Being published doesn’t make it true

Lay people are often bewildered by the fact that doctors and scientists disagree with each other. The Wax study says homebirth increases the risk of neonatal death. The Johnson and Daviss BMJ 2005 paper says homebirth is as safe as hospital birth. What’s the truth?

When faced with conflicting scientific claims, lay people often conclude that the truth is simply a matter of what you prefer to believe. Even worse, they occasionally conclude that there is no truth or that the truth is unknowable. It might help, though, to consider a real life example. We know that there are newspapers and news organizations will often report conflicting accounts of political disagreements. And we know that just because we read something in the newspaper, it is not necessarily so.

Reading a scientific paper is similar to reading a newspaper article. A Democratic leaning newspaper may have an article with the headline that Obama was born in Hawaii. A radical Republican newspaper may have an article with the headline that Obama was born in Africa. That does NOT mean that Obama’s place of birth is indeterminate or that we cannot know where Obama was born.

The abstract of a scientific paper is the equivalent of the headline in a newspaper. It tell you the conclusion that the author wants you to draw. It does NOT mean that the conclusion is true, anymore than a newspaper headline means that the article underneath it is true.

The body of the scientific paper is the equivalent of the body of the newspaper article. It offers facts and draws conclusions based on those facts. Even articles with false claims will offer facts. The radical Republicans offer facts for their claim that Obama was born in Africa: his middle name is “Hussein;” his father was born in Africa; there are not many black people in Hawaii. The Democratic newspaper offers facts: it might show a picture of Obama’s Hawaii birth certificate with the official seal; it may have obtained access to Obama’s hospital record from the day he was born.

So we have two articles with two different conclusions and two different sets of facts. Does that mean that we cannot know where Obama was born? Of course not. It is a fact that Obama’s middle name is “Hussein” and it is a fact that his father was born in Africa, but that is actually irrelevant in determining where Obama was born. The birth certificate and the hospital record prove that Obama was born in Hawaii.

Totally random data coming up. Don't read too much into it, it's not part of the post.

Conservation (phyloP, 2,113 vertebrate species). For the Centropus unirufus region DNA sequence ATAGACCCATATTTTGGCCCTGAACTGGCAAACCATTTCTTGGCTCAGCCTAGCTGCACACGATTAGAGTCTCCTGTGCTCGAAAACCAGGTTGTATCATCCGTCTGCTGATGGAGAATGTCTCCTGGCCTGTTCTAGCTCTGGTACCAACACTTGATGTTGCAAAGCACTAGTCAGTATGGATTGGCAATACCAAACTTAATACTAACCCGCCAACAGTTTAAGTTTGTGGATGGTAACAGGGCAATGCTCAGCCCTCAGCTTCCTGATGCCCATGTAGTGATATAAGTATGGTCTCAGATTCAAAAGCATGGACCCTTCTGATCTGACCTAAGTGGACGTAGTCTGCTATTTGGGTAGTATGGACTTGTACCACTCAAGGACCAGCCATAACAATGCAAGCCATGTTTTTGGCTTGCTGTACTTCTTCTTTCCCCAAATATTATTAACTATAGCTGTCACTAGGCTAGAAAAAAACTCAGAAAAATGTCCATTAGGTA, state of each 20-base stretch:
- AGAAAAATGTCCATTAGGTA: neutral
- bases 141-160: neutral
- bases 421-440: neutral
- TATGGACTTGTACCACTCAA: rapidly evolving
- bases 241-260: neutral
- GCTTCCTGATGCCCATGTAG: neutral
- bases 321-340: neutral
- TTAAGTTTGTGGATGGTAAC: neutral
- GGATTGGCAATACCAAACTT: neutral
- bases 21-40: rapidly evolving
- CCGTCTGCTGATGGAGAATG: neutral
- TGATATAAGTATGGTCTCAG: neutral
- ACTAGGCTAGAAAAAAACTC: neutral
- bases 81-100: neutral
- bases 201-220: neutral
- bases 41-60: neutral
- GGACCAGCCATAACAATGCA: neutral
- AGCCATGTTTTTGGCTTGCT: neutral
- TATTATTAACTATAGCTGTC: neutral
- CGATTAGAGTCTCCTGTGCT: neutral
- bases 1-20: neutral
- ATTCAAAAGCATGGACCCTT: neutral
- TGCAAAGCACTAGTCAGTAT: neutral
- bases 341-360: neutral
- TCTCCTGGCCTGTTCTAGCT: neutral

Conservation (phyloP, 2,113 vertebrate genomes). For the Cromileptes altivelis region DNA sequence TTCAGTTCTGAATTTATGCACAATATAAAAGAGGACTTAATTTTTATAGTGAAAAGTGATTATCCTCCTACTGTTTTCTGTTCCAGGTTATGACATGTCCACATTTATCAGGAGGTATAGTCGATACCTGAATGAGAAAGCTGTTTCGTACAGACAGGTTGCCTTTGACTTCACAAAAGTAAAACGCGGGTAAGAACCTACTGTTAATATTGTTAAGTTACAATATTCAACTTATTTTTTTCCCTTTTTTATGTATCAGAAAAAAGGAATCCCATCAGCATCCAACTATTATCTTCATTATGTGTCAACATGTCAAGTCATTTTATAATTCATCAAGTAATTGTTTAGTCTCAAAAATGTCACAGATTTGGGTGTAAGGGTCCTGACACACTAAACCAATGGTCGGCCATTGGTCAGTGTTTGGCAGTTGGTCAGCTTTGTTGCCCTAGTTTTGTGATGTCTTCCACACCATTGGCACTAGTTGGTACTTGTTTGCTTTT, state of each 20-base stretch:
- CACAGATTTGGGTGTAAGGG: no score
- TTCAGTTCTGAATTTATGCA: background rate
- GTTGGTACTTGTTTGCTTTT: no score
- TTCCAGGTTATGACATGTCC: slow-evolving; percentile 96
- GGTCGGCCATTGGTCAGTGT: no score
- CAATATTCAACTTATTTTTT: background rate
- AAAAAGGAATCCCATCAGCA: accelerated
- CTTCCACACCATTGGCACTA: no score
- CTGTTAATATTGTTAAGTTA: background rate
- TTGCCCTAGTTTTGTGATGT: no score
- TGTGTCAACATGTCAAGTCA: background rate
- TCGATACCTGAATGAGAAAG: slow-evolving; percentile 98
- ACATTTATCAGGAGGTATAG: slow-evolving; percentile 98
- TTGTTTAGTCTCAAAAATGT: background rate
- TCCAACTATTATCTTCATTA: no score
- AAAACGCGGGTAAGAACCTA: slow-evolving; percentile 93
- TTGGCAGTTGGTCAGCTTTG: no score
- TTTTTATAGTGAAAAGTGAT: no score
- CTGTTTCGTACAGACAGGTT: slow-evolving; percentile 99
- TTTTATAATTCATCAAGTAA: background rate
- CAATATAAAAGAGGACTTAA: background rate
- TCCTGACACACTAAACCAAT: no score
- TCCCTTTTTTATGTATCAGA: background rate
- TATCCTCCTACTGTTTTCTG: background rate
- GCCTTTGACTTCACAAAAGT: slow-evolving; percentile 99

In other words, knowing which type of data is most important makes all the difference in determining what is a reasonable conclusion.

Similarly, an abstract of one paper may say that homebirth increases the risk of perinatal death, and the abstract of another paper, like the Johnson and Daviss BMJ 2005 paper, may say that homebirth has the same rate of perinatal death as hospital birth. That does NOT mean that abstract accurately reflects the data in the paper or that the claims made in the abstract are true. It is ONLY by READING the entire paper and applying the principles of statistics that we can know which paper is true. There is NO other way.

When you read the Johnson and Daviss BMJ 2005 paper, you learn that Johnson and Daviss never compared homebirth with a CPM in 2000 to low risk hospital birth in 2000. They compared homebirth with a bunch of out of date hospital statistics extending back to 1969. Yes, it is a fact that homebirth was safer than those hospital statistics, but the conclusion of the paper (that homebirth is as safe as hospital birth) is not supported by that fact. Moreover, a little independent research will show that the comparable hospital death rate in 2000 was actual 1/3 of the death rate for homebirth. So Johnson and Daviss NEVER showed anything about the safety of homebirth regardless of what their abstract says.

Contrary to the beliefs of many lay people, you don’t pick your conclusion and choose your experts accordingly. And just because experts disagree does not mean that there is no way to know whether homebirth increases the rate of perinatal death. But one point is incontrovertible. In order to interpret scientific evidence, you MUST read the actual scientific papers and you must analyze the data within them. Just because someone writes a scientific paper that supports your preferred conclusion does not make it true.

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